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    Fair point. But since it's a question to the general support of nuclear power, adding the political spectrum aspect to it inside the question may have been a less than ideal way to get the information. It makes it appear that there is an agenda to the question as opposed to a dispassionate search for data. – Larian LeQuella Mar 11 '11 at 22:19
  • Not a liberal, more like a moderate. – Borror0 Mar 13 '11 at 3:45
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    Thanks for the correction. – Larian LeQuella Mar 13 '11 at 3:48

The definition of the terms are even more subjective than what you describe. The Conservative Party of Canada is a little bit to the political left of the United States' Democratic Party.

To answer your question, usually social scientists and pollsters let people describe themselves as liberal or conservatives. Do the same: if you need to you talk about liberals, moderates, or conservatives, be clear you talk about people who self-describe as such. Also mention the country you're talking about. A very large segment of the site's population come from outside of the United States. Take a look at the top users and you'll see what I mean. This is not an American website.

I have an even better advice, though: don't use those terms. If you need to describe the group that espouse a belief, you're most likely (but not necessarily) doing it wrong. You don't need to say "liberals are more likely to support minimum wage" to ask whether increasing the minimum wage increase unemployment. Most questions are about facts, not affiliations.

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  • What about the example from my skeptics.stackexchange.com/questions/677/…. It asked a purely stastical question, and was answered well by a poll. But people felt it was poisoned, even though the question contained no qualitative remarks about the relative correctness of the opinion. It could have been framed better with a regional context (in the US, in France, etc) but the question is an objective one answered by statistics, and debunks a widely held belief that US liberals are opposed to nuke energy. – Dogmafrog Mar 11 '11 at 22:10
  • Self proclaimed liberals/democrats being implied. – Dogmafrog Mar 11 '11 at 22:11
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    @Dogmarog: The objections to the questions come from three sources: the meaning of the terms vary greatly from region to region; your unconventional use of bias is confusing; it lacks proper context, so people think it's off-topic. – Borror0 Mar 11 '11 at 22:23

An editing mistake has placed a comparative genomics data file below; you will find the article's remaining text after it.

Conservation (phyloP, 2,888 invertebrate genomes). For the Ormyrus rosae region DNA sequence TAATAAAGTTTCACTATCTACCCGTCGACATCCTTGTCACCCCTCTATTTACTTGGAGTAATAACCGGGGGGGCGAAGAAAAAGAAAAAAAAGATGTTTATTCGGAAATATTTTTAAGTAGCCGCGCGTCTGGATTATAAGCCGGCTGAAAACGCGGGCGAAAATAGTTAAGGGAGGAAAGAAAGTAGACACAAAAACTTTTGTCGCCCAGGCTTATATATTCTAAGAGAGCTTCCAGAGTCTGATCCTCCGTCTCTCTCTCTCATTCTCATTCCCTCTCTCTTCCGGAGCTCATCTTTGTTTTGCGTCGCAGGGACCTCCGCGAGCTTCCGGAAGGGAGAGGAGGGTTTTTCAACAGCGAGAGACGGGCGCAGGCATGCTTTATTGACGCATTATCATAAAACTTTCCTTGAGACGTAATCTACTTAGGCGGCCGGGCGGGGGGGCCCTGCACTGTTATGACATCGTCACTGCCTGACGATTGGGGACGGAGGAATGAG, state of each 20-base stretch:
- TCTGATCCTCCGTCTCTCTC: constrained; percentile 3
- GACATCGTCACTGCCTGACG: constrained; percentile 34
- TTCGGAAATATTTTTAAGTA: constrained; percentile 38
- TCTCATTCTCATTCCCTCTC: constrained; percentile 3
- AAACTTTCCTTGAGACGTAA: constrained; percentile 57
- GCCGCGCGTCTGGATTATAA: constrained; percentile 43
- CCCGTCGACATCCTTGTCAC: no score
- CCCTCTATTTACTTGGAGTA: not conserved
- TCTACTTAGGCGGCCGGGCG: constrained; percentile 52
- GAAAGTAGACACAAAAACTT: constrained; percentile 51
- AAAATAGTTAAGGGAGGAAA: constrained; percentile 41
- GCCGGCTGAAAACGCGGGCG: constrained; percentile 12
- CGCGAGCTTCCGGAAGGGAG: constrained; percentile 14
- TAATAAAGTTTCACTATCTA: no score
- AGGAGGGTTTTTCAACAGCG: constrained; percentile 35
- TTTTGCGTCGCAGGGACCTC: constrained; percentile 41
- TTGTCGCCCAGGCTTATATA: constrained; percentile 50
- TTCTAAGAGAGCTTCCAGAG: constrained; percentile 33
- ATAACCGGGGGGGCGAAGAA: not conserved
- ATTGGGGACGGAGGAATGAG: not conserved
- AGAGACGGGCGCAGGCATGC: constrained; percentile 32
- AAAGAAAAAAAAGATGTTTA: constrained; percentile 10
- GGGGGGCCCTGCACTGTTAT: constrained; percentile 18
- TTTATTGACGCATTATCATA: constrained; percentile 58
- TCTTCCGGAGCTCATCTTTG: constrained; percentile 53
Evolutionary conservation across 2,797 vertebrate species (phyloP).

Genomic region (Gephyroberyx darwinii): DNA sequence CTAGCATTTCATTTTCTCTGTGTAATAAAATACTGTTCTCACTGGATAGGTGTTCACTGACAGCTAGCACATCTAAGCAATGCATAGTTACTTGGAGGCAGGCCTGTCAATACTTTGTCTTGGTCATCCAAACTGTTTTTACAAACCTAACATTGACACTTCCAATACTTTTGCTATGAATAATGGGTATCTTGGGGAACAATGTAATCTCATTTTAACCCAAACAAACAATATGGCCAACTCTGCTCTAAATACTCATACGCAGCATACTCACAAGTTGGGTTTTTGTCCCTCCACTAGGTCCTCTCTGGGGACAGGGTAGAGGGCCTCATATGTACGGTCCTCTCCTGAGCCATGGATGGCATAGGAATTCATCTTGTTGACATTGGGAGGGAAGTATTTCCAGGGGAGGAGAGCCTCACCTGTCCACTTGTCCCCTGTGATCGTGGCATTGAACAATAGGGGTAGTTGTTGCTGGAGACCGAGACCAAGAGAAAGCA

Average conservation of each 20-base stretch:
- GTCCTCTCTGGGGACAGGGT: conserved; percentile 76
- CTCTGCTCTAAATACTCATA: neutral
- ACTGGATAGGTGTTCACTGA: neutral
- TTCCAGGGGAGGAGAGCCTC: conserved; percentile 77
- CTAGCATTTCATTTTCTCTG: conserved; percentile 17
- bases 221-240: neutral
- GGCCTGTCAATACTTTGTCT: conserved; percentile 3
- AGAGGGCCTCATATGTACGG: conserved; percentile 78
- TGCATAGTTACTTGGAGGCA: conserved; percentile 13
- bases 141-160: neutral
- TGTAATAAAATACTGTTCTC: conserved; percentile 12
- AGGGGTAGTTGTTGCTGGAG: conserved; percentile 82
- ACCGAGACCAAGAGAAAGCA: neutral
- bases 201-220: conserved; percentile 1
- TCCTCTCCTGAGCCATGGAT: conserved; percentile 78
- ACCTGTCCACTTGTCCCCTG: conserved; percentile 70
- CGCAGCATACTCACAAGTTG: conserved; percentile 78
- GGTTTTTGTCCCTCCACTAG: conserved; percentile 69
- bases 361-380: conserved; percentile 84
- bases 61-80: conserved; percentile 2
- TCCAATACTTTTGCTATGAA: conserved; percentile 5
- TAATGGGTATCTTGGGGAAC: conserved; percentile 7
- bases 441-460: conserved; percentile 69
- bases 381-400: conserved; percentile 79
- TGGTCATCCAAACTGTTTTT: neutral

• @Dogmafrog liberals == democrats cannot be implied. Root cause of confusion and ire. – Rusty Mar 11 '11 at 22:38
  • @rusty. The Gallup poll I cite in the question seems to indicate that the assumption has merit, do you disagree with the poll or it's conclusions, or am i interpreting it incorrectly? – Dogmafrog Mar 12 '11 at 0:20
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    @Dogmafrog No. You are correct. My comment was a bit vague...If you had referenced the cited poll as qualifying your terms in the body of the nuke question then liberal == democrat would have been a known and smoother over the gums ..the title question would have still raised hairs. Point being without the poll defining your terms liberal == democrat cannot be inferred. "liberal and conservative certainly feel ideological, but not political". Yes they are ideological. EXCEPT in current US politics where liberal, conservative, communist and fascist are just political invectives. Reality sucks. – Rusty Mar 12 '11 at 1:29

You will not get much support by the community if you ask US-centric questions assuming we are all American. Many of the users, including most of the top users, are not American and cannot sensibly answer your questions.

It is most likely that if there is value in your question it can be generalised to be non-US centric, or maybe you should specify that you are interested in the US in particular (which does limit the options for getting good answers though).